Using Pirate Metrics to Analyze Your Mobile Application’s Audience

May 12, 2016

What Makes a Native App Successful?

There are over 200 native applications in the federal government with various download numbers. Are the ones with the most downloads the most successful? Is the one with fewer users who are more engaged more successful? It depends on what you are trying to accomplish.

David Cooper, the Mobile Application Development Lead with the National Center for Telehealth and Technology (T2) and member of the MobileGov Community of Practice, said during a recent DigitalGov University (DGU) webinar, that while vanity metrics such as page views for websites and downloads for apps make you feel good, they don’t tell you anything about how users like your app or site. For that, you need actionable metrics, ones that provide you with the information you need to help improve your app. Downloads won’t give you that information.

A colorful lady pirate LEGO toy against a black background

flickr, CC BY-NC-SA 2.0

The pirate metrics framework, according to Cooper, is a good way to understand how your product is performing. Coined by David McClure, the “pirate” in the metrics comes from the first letters of the lifecycle stages of the framework.

  • A – Acquisition
  • A – Activation
  • R – Retention
  • R – Revenue
  • R – Referral

One of the things Cooper likes about Pirate Metrics is that it does focus on actionable metrics. Cooper walked listeners through the five stages of the Pirate Metric framework and applied his native app use cases to each of them. I’ve provided the stages and some of the examples he gave below.


How are people finding your product? Promotions are a good to let people know about your product. Facebook or Google ads, blogs and social media are all ways to promote your product. You can use campaign URLs to track who comes in via which method.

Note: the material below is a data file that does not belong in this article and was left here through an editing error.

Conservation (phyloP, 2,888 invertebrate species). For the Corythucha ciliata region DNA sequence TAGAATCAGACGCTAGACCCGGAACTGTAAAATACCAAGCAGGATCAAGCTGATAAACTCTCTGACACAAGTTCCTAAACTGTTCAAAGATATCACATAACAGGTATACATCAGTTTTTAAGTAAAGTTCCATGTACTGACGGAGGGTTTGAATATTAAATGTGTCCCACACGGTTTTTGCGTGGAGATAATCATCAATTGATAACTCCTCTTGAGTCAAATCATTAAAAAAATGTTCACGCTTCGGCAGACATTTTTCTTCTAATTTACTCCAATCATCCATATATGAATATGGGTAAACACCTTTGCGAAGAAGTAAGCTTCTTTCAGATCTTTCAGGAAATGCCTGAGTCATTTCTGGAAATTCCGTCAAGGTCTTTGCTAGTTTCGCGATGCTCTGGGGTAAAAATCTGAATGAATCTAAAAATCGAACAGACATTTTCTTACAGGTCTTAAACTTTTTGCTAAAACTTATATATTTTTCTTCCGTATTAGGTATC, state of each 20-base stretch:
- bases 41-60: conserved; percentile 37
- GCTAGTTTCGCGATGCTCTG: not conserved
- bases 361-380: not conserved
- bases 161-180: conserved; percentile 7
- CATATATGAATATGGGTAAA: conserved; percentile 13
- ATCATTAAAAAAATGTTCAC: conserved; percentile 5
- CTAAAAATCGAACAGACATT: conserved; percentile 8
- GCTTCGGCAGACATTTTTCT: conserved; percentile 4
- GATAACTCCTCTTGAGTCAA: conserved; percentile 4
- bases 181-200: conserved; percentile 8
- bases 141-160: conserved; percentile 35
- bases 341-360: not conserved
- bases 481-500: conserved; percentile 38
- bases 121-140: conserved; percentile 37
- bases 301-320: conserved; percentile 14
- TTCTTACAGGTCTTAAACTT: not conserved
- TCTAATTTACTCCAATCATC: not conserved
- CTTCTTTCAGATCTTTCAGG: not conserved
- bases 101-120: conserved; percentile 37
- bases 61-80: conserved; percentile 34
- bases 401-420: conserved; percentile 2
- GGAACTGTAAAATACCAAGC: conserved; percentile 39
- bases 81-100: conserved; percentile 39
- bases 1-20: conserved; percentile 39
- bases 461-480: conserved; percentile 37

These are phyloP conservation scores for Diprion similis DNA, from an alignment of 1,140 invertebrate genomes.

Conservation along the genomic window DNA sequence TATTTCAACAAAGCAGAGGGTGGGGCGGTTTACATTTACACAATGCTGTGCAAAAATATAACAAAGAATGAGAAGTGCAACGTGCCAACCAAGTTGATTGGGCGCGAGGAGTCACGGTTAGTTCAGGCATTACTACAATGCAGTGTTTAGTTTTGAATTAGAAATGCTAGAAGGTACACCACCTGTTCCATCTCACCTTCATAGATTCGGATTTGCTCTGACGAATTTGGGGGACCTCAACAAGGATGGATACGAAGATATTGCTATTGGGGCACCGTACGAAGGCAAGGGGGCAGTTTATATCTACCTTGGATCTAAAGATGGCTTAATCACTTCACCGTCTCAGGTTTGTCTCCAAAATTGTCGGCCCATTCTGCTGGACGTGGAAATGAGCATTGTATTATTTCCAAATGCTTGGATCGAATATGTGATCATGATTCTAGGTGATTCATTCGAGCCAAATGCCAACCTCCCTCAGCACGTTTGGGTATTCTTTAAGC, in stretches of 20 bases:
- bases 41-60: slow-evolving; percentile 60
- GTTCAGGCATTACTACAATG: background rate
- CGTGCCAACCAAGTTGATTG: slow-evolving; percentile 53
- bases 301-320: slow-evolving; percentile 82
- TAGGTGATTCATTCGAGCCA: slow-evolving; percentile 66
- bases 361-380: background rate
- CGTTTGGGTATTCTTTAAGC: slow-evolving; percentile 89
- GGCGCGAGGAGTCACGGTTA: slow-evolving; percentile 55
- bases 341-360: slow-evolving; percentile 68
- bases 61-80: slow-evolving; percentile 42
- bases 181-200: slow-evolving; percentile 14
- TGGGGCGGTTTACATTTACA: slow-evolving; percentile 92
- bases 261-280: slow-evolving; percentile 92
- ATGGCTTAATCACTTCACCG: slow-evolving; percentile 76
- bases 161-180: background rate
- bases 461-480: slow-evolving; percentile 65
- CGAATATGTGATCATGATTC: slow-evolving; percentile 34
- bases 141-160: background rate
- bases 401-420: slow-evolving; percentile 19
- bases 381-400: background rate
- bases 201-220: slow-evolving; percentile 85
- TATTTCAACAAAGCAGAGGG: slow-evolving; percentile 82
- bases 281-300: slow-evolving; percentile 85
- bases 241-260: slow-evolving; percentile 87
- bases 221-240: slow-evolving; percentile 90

How do you get people to convert from being a browser to a user? Onboarding, the term the private sector uses to refer to the process of getting people to sign up for your app cannot be too clunky, otherwise you’ll lose them as repeat customers. Common ways to track activation are through installs/opens per week or how many people are signing up for accounts.


Now that you have customers/users, how do you keep them engaged? How many of the users that initially downloaded your app are still using it 7 days, 30 days later? The variation in users from one month to the next is referred to as your churn rate and you can find hints for why people may not be continuing to use your app by looking at bug/error reports, and the most/least used features in your app.


What is the monetization behavior? This can be difficult to measure in the government; considering a lot of our apps are informational in nature; so maybe track the cost of providing the information via an app versus the cost of printing and distributing information via booklets. You also need to take into account the lifetime value of the customer. Cooper decided to remove on of his apps because it cost too much per user to justify the expense of keeping it up to date.


Do people tell others about your product? Does it go viral via word of mouth? You need to find your super users and make it easy for them to tell others about your product. As it turns out some of Cooper’s best promotion efforts aren’t digital—they partnered with frontline health professionals to recommend their apps as part of veterans treatment programs, and so developed a “prescription pad.” The apps were downloaded much more frequently once doctors were able to include a prescription to download a mobile app rather than try to remember and recite the URL to a patient.

So, how do you accomplish all of this on a government budget? Luckily, with many of the analytics tools you can set up dashboards and then forget about it in the sense that they will automatically collect statistics over time. Cooper also mentioned low/no cost usability techniques such as paper prototyping to gather data.

As Cooper, a psychologist by training, pointed out you can find many low cost and free online training resources as well as various books and YouTube videos (Google Analytics, Google Ventures, etc.) As he pointed out in his concluding remarks, “other people are writing mobile app and websites and are sharing their experiences like I am with you. That is how I learned. A lot of trial and error.”

Watch the webinar to see how you can learn how to use pirate metrics in your agency!

Helpful Training Links Cooper mentioned in his slides:

Learn more about DigitalGov University and register for an upcoming event today!

Originally posted by Jacob Parcell on May 12, 2016

GSA | Washington D.C.

May 12, 2016